Unlike State and Federal jobs, there is seldom a legal requirement that the owner require contractors or subcontractors to post a bond. These are discretionary requirements often imposed upon bidders by the larger private entities owning or financing the project (and recommended by their professionals advisors in most instances.) Since bonds are expensive at times and often increase the cost of the entire job, many owners decline to insist upon bonds, relying instead on joint checks or waivers of lien and stop notice rights before payment to protect themselves. A wise subcontractor or material man will inquire as to whether a bond has been required of the buildings on the project by the owner since the existence of a bond is one more indication of security available for unpaid claimants.

Often material men will offer special prices and terms if they are made aware that a project is bonded since the sale is that much more secure.

If a subcontractor or contractor fails to pay, the claimant will normally file suit to collect predicated on multiple causes of action, since a claimant is not required to elect only one path of relief. A typical construction claimant’s claim will involve a suit for breach of contract (against the contractor or subcontractor) a suit to foreclose a mechanics lien; a suit to enforce a stop notice; and a suit to require payment under the bond. Note that of all these claims, the bond is usually the most secure since an insurance company is pledged to make payment. The contractor may be defunct, thus not having sufficient sums to pay. The property may not have sufficient equity to make full payment on all liens. The stop notice may have been too late to seize lender’s funds before they were disbursed. But the bond is normally available with an insurance company obligated to make payment.

But be aware that if the bond claims exceed the total amount bonded, the bonding company is only required to pay out pro rata to the validated claimants the amount bonded.

How does that occur? Often a poorly performing subcontractor will order too much material or will use material for one job and install it in another. Often the claimants seek payment for materials not actually incorporated into the job and most bonding contracts require proof of incorporation of materials and labor before payment is due. A subcontractor, low on credit, and realizing that a bonded job will create additional credit availability, will at times misrepresent the destination of goods being purchased and actually install them in a non-bonded job.

In that case, when the “bonded” claimant makes claim on the sums due, the bonding company can seek to demonstrate by reference to the plans and specifications that far too many of a particular type of material were delivered to a job site in which case either the bonding company allows the contenting parties to argue as to which material went in or argues to the court that it is up to the claimant to demonstrate that its actual goods were incorporated into the job.

An equally typical problem for the claimant is that the bonding company will argue that the defaulting builder had many open accounts, including many unbonded. The bonding company will claim that the claimant wrongfully insists they all went to the bonded job or should have been applied to the bonded job when, in reality, much of the material was properly allocated to unbonded jobs.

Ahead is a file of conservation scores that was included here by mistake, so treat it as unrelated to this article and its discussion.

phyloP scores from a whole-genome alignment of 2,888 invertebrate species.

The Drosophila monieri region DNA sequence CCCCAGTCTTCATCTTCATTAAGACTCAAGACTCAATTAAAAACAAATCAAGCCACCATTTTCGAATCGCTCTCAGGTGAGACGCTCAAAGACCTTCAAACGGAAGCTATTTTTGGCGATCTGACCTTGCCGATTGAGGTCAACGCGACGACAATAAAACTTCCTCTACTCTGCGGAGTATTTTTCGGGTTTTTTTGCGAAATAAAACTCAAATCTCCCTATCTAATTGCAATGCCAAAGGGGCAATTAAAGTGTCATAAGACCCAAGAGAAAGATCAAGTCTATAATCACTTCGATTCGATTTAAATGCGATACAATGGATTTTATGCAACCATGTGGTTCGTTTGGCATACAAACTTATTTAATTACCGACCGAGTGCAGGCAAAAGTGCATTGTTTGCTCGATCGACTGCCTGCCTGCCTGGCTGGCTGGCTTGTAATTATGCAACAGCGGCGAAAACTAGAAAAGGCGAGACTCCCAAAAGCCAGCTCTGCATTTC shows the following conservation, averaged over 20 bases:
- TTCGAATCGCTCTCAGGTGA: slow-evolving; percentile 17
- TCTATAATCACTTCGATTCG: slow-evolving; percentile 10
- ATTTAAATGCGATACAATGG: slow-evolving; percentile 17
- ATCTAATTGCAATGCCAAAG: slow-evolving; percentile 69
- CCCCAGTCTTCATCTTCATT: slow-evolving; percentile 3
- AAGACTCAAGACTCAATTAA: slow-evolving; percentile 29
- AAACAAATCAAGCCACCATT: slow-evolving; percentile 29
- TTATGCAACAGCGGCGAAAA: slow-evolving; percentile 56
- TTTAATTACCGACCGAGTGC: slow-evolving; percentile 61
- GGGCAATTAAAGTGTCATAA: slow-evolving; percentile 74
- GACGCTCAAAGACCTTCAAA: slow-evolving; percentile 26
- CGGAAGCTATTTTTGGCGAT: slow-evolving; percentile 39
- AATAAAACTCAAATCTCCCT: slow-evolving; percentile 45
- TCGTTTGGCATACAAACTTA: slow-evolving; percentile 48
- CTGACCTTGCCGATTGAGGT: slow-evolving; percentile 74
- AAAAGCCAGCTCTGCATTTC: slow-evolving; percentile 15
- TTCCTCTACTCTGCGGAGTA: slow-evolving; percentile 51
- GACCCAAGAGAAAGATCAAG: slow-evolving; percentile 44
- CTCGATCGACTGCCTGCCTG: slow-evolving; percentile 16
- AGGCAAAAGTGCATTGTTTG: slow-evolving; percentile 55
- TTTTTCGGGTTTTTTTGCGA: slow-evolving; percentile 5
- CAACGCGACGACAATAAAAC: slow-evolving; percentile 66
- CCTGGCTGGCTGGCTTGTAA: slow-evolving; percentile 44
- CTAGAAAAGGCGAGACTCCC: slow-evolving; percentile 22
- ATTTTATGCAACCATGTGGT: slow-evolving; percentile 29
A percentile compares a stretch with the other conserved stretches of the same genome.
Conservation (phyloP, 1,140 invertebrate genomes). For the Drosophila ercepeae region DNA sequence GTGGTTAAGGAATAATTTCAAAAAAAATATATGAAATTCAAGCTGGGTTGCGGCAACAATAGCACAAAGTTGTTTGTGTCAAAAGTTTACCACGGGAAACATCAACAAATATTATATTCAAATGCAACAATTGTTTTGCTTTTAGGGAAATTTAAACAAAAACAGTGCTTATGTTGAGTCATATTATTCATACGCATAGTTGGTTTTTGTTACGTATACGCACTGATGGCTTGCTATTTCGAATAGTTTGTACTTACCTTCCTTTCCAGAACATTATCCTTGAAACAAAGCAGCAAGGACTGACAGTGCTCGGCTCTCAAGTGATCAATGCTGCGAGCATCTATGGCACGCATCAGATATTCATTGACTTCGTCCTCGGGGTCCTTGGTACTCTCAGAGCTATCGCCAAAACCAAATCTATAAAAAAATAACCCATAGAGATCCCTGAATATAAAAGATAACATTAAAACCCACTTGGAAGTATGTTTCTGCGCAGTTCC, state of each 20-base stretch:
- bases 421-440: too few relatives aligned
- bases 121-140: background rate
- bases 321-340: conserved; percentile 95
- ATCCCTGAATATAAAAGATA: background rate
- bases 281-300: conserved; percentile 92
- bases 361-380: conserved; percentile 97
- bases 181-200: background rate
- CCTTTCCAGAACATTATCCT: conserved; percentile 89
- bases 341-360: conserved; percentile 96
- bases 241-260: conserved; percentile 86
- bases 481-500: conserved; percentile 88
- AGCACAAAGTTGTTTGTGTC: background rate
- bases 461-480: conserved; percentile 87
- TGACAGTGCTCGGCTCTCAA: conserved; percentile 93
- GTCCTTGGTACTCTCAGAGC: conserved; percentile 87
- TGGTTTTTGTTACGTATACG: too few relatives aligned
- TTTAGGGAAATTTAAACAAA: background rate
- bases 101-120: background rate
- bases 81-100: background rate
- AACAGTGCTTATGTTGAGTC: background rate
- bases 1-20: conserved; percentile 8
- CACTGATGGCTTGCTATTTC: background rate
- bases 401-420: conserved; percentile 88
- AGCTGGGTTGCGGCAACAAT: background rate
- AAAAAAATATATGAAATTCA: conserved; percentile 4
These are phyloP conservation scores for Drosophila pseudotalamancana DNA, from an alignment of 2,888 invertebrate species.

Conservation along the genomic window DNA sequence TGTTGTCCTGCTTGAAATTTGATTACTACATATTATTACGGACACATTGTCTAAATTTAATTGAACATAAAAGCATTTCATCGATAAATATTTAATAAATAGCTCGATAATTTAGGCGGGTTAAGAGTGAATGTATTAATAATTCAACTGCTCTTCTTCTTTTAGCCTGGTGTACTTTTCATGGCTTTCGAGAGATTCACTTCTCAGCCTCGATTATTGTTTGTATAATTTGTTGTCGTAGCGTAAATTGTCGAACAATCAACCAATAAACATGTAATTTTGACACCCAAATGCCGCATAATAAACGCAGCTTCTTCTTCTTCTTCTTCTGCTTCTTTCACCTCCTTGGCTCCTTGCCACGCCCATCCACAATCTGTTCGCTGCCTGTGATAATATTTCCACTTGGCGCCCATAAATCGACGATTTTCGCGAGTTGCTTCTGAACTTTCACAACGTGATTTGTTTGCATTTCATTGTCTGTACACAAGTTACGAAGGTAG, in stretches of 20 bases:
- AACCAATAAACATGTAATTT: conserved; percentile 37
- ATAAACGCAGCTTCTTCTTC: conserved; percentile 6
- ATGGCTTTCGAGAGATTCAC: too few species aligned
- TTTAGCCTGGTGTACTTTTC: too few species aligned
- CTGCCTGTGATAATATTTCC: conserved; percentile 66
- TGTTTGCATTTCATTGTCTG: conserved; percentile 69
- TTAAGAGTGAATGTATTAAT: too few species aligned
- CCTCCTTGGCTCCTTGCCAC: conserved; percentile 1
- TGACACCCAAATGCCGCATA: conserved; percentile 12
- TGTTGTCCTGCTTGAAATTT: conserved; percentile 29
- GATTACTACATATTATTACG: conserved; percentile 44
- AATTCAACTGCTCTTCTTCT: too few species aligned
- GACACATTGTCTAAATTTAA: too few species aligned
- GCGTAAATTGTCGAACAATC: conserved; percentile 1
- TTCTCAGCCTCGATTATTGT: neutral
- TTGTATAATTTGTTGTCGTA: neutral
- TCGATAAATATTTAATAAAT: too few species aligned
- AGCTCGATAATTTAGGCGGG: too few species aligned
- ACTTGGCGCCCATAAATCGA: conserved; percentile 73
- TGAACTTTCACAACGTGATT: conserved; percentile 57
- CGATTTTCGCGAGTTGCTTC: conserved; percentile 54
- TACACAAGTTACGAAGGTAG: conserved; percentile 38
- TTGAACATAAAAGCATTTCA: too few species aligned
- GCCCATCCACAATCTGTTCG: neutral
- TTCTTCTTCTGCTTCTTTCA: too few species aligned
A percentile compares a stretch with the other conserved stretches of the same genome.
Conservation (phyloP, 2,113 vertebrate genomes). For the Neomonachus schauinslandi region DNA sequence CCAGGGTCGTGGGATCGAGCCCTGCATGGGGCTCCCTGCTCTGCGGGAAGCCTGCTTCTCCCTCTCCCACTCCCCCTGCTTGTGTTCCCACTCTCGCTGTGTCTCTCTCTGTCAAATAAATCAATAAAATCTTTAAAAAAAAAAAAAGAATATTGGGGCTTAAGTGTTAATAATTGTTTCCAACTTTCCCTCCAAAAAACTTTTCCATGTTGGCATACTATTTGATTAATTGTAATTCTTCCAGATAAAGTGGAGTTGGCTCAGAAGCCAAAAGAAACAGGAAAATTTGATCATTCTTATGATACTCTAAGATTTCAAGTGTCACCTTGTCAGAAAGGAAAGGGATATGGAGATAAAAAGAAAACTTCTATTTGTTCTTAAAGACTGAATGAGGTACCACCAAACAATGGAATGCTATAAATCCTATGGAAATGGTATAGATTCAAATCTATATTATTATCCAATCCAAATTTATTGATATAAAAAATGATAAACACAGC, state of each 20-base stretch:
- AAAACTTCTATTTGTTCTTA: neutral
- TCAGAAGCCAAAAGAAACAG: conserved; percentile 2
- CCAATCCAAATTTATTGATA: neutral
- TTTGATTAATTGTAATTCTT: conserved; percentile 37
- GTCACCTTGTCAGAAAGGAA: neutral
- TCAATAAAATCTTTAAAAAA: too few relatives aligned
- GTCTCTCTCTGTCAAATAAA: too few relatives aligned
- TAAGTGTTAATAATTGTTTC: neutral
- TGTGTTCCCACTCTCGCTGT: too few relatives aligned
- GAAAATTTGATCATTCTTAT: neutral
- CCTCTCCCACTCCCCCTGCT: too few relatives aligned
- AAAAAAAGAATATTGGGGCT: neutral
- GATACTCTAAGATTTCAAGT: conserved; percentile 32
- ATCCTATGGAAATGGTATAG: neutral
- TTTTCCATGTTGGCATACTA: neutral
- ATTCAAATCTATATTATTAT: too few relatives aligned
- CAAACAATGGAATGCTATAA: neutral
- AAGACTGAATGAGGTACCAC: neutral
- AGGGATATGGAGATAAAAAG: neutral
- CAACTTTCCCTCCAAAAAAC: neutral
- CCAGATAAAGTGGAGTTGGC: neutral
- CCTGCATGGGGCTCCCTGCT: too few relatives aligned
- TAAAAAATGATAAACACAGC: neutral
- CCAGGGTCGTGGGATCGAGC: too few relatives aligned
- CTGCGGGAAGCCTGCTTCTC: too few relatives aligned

Recall it is the burden of proof of the claimant to show that the goods went to a particular bonded job and that payments received on various jobs were not wrongfully allocated to unbonded jobs. In such circumstances, the claimant will have to either prove that its materials must have gone into the job (since no other entity supplied them) or prove nonpayment by demonstrating that various payments received were directed by the contractor to a specified account or applied in a normal appropriate business method (e.g. oldest outstanding accounts) to the unbonded accounts. Note this will not work if a joint check method was required by the bonded owner or specific instructions received from the contractor to apply it to the bonded account.

Thus, a good rule for a claimant to keep in mind when selling to various jobs of a questionable contractor is to ensure that the bookkeeping department is aware of the proper allocation of payments and that goods sold for the bonded job be separated (and credit decisions be accordingly made) from goods sold on the unbonded jobs.

From the above it is clear that incorporation of materials is usually required to recover on a bond claim, just as with a mechanics lien or stop notice cause of action.

Bonding company attorneys and adjusters are normally specialists and fully aware of the steps they are required to take to ascertain the validity of a claim. While they should be given opportunity to investigate a claim and determine the number of claimants on a job, it is important to note that each month that goes by without payment is to their benefit since they are using the bonding funds otherwise due the claimant, thus if payment is not made within thirty to sixty days of filling out their typical bonding claim demand form, it is time to consider legal action and obtain legal advice.

Some bonds award attorneys fees to the prevailing party thus the threat of a suit from an attorney can be a powerful inducement to a rapid settlement should the bonding company be oddly reluctant to make payment as required under the bond.



Mechanics liens can not apply against governmental property so, in addition to stop notices in State jobs, the overwhelming majority of state owned jobs require the contractor to post payment and performance bonds.